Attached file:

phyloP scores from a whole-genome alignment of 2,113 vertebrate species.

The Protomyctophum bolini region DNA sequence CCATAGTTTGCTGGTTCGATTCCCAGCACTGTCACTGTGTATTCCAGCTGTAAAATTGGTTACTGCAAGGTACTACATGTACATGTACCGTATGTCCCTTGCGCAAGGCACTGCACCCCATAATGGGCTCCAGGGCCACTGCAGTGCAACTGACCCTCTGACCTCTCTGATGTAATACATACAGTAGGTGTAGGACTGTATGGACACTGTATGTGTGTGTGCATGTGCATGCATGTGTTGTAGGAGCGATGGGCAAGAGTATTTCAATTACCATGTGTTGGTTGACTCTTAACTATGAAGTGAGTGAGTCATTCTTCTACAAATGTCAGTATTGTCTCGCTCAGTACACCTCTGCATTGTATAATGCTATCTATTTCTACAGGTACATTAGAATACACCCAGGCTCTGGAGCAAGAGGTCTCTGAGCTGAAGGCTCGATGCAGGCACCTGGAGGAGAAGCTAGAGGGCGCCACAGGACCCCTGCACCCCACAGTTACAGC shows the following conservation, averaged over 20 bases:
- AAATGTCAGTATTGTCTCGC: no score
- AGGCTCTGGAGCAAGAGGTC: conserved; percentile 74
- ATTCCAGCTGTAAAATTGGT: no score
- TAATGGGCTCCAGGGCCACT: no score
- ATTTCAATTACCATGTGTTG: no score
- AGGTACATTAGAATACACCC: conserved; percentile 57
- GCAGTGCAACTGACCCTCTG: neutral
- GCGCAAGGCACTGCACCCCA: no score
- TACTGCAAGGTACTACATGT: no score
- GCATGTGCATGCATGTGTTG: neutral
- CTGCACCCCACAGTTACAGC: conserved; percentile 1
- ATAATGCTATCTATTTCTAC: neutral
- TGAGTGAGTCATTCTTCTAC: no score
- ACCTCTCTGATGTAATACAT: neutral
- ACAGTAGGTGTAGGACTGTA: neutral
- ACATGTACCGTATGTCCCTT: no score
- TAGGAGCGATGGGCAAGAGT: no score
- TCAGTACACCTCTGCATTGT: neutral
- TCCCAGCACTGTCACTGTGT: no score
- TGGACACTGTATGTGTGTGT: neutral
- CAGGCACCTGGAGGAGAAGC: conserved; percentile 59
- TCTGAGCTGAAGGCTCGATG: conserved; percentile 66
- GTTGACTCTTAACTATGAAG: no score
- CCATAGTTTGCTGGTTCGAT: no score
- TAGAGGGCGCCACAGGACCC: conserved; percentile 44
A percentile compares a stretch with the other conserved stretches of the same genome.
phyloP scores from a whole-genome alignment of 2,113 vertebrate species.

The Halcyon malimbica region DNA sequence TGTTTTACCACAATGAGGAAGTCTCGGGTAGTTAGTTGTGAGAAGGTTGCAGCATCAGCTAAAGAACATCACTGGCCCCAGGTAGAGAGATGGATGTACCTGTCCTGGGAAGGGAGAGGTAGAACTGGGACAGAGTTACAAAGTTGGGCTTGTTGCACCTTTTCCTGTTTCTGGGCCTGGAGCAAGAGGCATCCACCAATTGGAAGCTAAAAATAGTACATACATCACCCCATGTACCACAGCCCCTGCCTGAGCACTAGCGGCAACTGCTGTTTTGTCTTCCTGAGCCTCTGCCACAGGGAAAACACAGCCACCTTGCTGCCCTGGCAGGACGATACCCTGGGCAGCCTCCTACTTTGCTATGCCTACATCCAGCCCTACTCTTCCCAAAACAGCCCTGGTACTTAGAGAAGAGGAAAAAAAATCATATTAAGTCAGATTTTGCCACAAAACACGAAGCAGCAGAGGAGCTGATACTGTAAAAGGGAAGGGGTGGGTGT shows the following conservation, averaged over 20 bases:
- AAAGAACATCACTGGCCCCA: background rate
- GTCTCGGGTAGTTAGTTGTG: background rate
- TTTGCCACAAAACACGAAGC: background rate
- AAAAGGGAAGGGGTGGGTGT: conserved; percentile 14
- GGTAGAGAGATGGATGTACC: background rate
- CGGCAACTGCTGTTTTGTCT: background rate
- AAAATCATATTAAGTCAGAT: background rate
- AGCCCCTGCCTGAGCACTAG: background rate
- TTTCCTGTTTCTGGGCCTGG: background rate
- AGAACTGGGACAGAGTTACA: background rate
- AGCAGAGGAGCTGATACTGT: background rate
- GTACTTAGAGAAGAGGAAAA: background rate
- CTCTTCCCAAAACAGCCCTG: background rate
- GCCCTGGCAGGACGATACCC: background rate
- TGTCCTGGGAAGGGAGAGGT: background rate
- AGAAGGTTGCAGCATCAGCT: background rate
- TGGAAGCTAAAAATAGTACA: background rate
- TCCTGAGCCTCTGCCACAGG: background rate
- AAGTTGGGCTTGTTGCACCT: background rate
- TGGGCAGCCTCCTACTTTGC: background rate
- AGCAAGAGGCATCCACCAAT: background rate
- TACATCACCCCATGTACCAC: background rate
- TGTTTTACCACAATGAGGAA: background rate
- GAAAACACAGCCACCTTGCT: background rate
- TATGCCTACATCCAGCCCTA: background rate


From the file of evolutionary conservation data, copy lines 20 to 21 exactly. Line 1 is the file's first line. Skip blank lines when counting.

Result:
- TCAGTACACCTCTGCATTGT: neutral
- TCCCAGCACTGTCACTGTGT: no score